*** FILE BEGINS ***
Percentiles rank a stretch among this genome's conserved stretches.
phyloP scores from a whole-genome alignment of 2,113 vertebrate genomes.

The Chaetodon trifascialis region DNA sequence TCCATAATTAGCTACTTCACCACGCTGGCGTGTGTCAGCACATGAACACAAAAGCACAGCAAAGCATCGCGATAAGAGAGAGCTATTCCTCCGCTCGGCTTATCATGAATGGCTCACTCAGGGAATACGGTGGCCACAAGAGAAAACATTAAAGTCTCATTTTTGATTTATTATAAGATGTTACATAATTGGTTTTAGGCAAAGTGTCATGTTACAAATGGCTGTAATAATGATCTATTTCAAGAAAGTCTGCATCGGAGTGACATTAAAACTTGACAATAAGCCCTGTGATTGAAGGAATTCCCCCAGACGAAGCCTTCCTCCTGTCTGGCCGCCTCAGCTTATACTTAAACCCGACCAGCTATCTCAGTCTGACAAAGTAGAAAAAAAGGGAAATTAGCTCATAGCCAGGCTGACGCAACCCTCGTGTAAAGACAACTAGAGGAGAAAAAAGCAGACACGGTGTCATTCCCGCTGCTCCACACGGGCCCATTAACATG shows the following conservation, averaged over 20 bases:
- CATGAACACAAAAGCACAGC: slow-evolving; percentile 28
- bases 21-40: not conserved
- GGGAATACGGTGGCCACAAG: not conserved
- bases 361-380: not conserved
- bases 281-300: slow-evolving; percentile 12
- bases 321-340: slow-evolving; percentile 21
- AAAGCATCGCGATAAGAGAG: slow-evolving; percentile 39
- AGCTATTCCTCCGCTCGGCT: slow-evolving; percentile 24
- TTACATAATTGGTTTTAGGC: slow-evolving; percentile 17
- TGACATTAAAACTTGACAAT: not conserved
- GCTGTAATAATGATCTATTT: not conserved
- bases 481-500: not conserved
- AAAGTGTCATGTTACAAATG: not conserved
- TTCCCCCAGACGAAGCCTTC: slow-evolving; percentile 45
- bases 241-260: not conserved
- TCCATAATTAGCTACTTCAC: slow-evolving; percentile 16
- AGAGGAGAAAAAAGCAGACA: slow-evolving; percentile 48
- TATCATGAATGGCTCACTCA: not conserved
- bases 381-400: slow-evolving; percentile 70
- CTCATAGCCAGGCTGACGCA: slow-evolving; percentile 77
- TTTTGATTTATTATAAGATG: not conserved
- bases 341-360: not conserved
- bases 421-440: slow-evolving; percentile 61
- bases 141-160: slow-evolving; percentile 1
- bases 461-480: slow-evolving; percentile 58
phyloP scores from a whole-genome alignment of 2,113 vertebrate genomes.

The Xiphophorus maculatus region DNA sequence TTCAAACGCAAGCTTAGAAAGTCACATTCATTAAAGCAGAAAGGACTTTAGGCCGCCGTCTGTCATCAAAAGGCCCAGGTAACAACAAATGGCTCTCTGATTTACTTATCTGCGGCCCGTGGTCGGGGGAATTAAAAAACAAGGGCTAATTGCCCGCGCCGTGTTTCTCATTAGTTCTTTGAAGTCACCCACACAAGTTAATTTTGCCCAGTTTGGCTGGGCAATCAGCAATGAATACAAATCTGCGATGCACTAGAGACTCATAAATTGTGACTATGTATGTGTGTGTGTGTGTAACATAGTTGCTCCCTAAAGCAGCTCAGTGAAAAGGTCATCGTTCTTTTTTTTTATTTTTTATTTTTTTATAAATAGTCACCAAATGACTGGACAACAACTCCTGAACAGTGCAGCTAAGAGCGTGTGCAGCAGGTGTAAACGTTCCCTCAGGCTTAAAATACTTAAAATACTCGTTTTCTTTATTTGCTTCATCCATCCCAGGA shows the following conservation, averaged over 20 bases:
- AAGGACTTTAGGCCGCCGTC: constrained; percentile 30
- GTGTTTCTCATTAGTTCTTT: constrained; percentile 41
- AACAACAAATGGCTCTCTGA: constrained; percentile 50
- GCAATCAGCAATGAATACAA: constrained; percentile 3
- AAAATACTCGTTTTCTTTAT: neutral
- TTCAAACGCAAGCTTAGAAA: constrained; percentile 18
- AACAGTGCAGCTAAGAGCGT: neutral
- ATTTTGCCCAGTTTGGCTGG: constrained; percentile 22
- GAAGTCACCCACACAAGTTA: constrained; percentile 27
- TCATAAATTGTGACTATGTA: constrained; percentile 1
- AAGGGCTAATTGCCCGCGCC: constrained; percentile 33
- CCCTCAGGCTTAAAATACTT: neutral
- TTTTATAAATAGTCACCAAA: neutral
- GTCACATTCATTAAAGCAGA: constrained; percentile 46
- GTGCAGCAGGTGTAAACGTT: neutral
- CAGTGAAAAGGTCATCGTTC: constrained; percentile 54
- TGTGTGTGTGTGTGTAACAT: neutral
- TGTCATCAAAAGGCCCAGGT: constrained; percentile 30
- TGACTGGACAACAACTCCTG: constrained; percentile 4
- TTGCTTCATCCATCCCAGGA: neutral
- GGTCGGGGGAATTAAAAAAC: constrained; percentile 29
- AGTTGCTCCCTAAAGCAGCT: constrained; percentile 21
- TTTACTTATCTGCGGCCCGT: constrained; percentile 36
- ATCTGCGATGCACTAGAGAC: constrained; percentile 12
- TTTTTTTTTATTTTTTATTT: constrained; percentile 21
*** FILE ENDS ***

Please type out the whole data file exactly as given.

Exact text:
Percentiles rank a stretch among this genome's conserved stretches.
phyloP scores from a whole-genome alignment of 2,113 vertebrate genomes.

The Chaetodon trifascialis region DNA sequence TCCATAATTAGCTACTTCACCACGCTGGCGTGTGTCAGCACATGAACACAAAAGCACAGCAAAGCATCGCGATAAGAGAGAGCTATTCCTCCGCTCGGCTTATCATGAATGGCTCACTCAGGGAATACGGTGGCCACAAGAGAAAACATTAAAGTCTCATTTTTGATTTATTATAAGATGTTACATAATTGGTTTTAGGCAAAGTGTCATGTTACAAATGGCTGTAATAATGATCTATTTCAAGAAAGTCTGCATCGGAGTGACATTAAAACTTGACAATAAGCCCTGTGATTGAAGGAATTCCCCCAGACGAAGCCTTCCTCCTGTCTGGCCGCCTCAGCTTATACTTAAACCCGACCAGCTATCTCAGTCTGACAAAGTAGAAAAAAAGGGAAATTAGCTCATAGCCAGGCTGACGCAACCCTCGTGTAAAGACAACTAGAGGAGAAAAAAGCAGACACGGTGTCATTCCCGCTGCTCCACACGGGCCCATTAACATG shows the following conservation, averaged over 20 bases:
- CATGAACACAAAAGCACAGC: slow-evolving; percentile 28
- bases 21-40: not conserved
- GGGAATACGGTGGCCACAAG: not conserved
- bases 361-380: not conserved
- bases 281-300: slow-evolving; percentile 12
- bases 321-340: slow-evolving; percentile 21
- AAAGCATCGCGATAAGAGAG: slow-evolving; percentile 39
- AGCTATTCCTCCGCTCGGCT: slow-evolving; percentile 24
- TTACATAATTGGTTTTAGGC: slow-evolving; percentile 17
- TGACATTAAAACTTGACAAT: not conserved
- GCTGTAATAATGATCTATTT: not conserved
- bases 481-500: not conserved
- AAAGTGTCATGTTACAAATG: not conserved
- TTCCCCCAGACGAAGCCTTC: slow-evolving; percentile 45
- bases 241-260: not conserved
- TCCATAATTAGCTACTTCAC: slow-evolving; percentile 16
- AGAGGAGAAAAAAGCAGACA: slow-evolving; percentile 48
- TATCATGAATGGCTCACTCA: not conserved
- bases 381-400: slow-evolving; percentile 70
- CTCATAGCCAGGCTGACGCA: slow-evolving; percentile 77
- TTTTGATTTATTATAAGATG: not conserved
- bases 341-360: not conserved
- bases 421-440: slow-evolving; percentile 61
- bases 141-160: slow-evolving; percentile 1
- bases 461-480: slow-evolving; percentile 58
phyloP scores from a whole-genome alignment of 2,113 vertebrate genomes.

The Xiphophorus maculatus region DNA sequence TTCAAACGCAAGCTTAGAAAGTCACATTCATTAAAGCAGAAAGGACTTTAGGCCGCCGTCTGTCATCAAAAGGCCCAGGTAACAACAAATGGCTCTCTGATTTACTTATCTGCGGCCCGTGGTCGGGGGAATTAAAAAACAAGGGCTAATTGCCCGCGCCGTGTTTCTCATTAGTTCTTTGAAGTCACCCACACAAGTTAATTTTGCCCAGTTTGGCTGGGCAATCAGCAATGAATACAAATCTGCGATGCACTAGAGACTCATAAATTGTGACTATGTATGTGTGTGTGTGTGTAACATAGTTGCTCCCTAAAGCAGCTCAGTGAAAAGGTCATCGTTCTTTTTTTTTATTTTTTATTTTTTTATAAATAGTCACCAAATGACTGGACAACAACTCCTGAACAGTGCAGCTAAGAGCGTGTGCAGCAGGTGTAAACGTTCCCTCAGGCTTAAAATACTTAAAATACTCGTTTTCTTTATTTGCTTCATCCATCCCAGGA shows the following conservation, averaged over 20 bases:
- AAGGACTTTAGGCCGCCGTC: constrained; percentile 30
- GTGTTTCTCATTAGTTCTTT: constrained; percentile 41
- AACAACAAATGGCTCTCTGA: constrained; percentile 50
- GCAATCAGCAATGAATACAA: constrained; percentile 3
- AAAATACTCGTTTTCTTTAT: neutral
- TTCAAACGCAAGCTTAGAAA: constrained; percentile 18
- AACAGTGCAGCTAAGAGCGT: neutral
- ATTTTGCCCAGTTTGGCTGG: constrained; percentile 22
- GAAGTCACCCACACAAGTTA: constrained; percentile 27
- TCATAAATTGTGACTATGTA: constrained; percentile 1
- AAGGGCTAATTGCCCGCGCC: constrained; percentile 33
- CCCTCAGGCTTAAAATACTT: neutral
- TTTTATAAATAGTCACCAAA: neutral
- GTCACATTCATTAAAGCAGA: constrained; percentile 46
- GTGCAGCAGGTGTAAACGTT: neutral
- CAGTGAAAAGGTCATCGTTC: constrained; percentile 54
- TGTGTGTGTGTGTGTAACAT: neutral
- TGTCATCAAAAGGCCCAGGT: constrained; percentile 30
- TGACTGGACAACAACTCCTG: constrained; percentile 4
- TTGCTTCATCCATCCCAGGA: neutral
- GGTCGGGGGAATTAAAAAAC: constrained; percentile 29
- AGTTGCTCCCTAAAGCAGCT: constrained; percentile 21
- TTTACTTATCTGCGGCCCGT: constrained; percentile 36
- ATCTGCGATGCACTAGAGAC: constrained; percentile 12
- TTTTTTTTTATTTTTTATTT: constrained; percentile 21